Some of the biggest storms in recent years were fueled by climate change, which increased the amount of their drenching rainfall. Future storms could be even windier, wetter — and potentially more destructive — according to a new study.
Researchers evaluated 15 tropical cyclones (which are called hurricanes when they form in the Atlantic) from the past decade and then simulated how the storms would have performed during preindustrial times, prior to the advent of recent climate change. They also peered into possible future scenarios, modeling what the storms might look like if they took shape during the late 21st century, should Earth's climate continue to warm.
Some hurricanes dumped up to 10 percent more rainfall as a result of climate change, and similar storms in the coming decades could deliver 30 percent more rainfall, the simulations revealed. [In Photos: Hurricane Maria Seen from Space]
The scientists' findings, published online today (Nov. 14) in the journal Nature, paint a sobering picture of a future marked by supercharged hurricane seasons.
In simulations that required millions of hours of computing time, the researchers investigated the role that a warming climate could play in hurricane winds and rainfall, looking at factors such as greenhouse gas concentrations, humidity and temperature variations in the air and in ocean water. They found that hurricane rainfall increased under climate-change scenarios, with Hurricanes Katrina, Irma and Maria producing about 5 to 10 percent more rain than they might have generated under preindustrial conditions.
Wind speeds for storms in the recent past, on the other hand, would probably have been more or less the same at the time of preindustrial Earth, according to the study. However, future storms will likely become windier, with peak wind speeds rising by as much as 33 mph (53 km/h). Rainfall is also predicted to increase in hurricanes by about 25 to 30 percent, if present-day emissions continue unchecked, the scientists reported.
Warming oceans are already recognized as a fuel source for more intense hurricane seasons. And rapidly accumulating evidence shows how climate change is directly affecting individual storms. In September, climate change was identified as a contributor to Hurricane Florence, with scientists estimating that the storm produced 50 percent more rain than it would have in a preindustrial world.
"We're already starting to see anthropogenic factors influencing tropical cyclone rainfall," lead study author Christina Patricola, a research scientist with the Climate and Ecosystem Sciences Division at Lawrence Berkeley National Laboratory, said in a statement.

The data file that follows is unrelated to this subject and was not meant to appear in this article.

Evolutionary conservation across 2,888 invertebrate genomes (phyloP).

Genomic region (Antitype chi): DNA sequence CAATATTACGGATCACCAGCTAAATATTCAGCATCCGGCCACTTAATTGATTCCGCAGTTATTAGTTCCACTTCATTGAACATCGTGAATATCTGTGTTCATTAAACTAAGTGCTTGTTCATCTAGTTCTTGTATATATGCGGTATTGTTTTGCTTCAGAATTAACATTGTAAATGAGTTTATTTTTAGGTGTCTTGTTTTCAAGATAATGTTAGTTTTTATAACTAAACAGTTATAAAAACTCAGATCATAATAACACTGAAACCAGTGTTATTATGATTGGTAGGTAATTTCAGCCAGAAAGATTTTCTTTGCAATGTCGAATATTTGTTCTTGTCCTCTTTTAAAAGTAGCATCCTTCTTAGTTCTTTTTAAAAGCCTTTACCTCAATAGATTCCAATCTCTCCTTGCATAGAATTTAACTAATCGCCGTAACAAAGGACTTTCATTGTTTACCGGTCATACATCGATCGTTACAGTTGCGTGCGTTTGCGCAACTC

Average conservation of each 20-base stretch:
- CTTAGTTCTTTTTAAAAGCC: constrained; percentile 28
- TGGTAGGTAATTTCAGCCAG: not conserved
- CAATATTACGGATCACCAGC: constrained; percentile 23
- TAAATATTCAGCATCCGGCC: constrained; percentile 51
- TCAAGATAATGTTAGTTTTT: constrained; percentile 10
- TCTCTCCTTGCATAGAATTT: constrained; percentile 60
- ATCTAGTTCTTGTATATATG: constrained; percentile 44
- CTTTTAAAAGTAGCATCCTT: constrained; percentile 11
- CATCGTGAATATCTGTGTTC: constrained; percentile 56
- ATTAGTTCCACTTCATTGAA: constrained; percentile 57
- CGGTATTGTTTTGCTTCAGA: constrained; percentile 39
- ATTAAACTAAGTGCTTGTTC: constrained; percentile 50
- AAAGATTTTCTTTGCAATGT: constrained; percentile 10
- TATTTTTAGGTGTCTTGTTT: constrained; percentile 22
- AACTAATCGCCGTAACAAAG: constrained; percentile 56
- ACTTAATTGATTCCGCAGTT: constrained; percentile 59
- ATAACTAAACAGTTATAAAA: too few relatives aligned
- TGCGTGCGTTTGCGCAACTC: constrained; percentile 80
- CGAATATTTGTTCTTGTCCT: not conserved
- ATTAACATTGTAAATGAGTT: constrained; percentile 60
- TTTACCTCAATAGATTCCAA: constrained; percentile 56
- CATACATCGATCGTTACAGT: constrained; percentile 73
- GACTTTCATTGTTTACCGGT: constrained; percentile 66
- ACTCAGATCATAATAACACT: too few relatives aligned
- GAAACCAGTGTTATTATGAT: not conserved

"And our simulations strongly indicate that as time goes on we can expect to see even greater increases in rainfall," Patricola added.
Urbanization raises the risk
More rainfall during seasonal hurricanes brings a greater risk of flooding to regions near coastlines. But the hazards of coastal living can also be intensified by another factor — human transformation of rural and suburban areas into more urban environments, according to another study, also published today in the journal Nature.
Researchers modeled simulations of Harvey's rainfall and flooding, measuring how Houston might have been affected if the city's urban development had stalled in the 1950s. They found that urbanization in Houston made the disastrous impacts of 2017's Hurricane Harvey even more damaging.
By comparing the simulations to Harvey's real impact in 2017, the scientists discovered that urbanization significantly increased how much rain fell during the storm and also increased the risk of flooding. New buildings in the city changed the airflow over Houston, leading to heavier precipitation; at the same time, more asphalt and concrete cover likely raised the risk of flooding.
Overall, the researchers found that urbanization in Houston increased the probability of extreme flooding from Harvey "by about 21 times." Climate modelers and urban planners alike therefore need to address and confront the threats faced by growing cities that are vulnerable to extreme precipitation, the study authors concluded.
Originally published on Live Science.
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Mindy Weisberger is an editor at Scholastic and a former Live Science channel editor and senior writer. She has reported on general science, covering climate change, paleontology, biology, and space. Mindy studied film at Columbia University; prior to Live Science she produced, wrote and directed media for the American Museum of Natural History in New York City. Her videos about dinosaurs, astrophysics, biodiversity and evolution appear in museums and science centers worldwide, earning awards such as the CINE Golden Eagle and the Communicator Award of Excellence. Her writing has also appeared in Scientific American, The Washington Post and How It Works Magazine.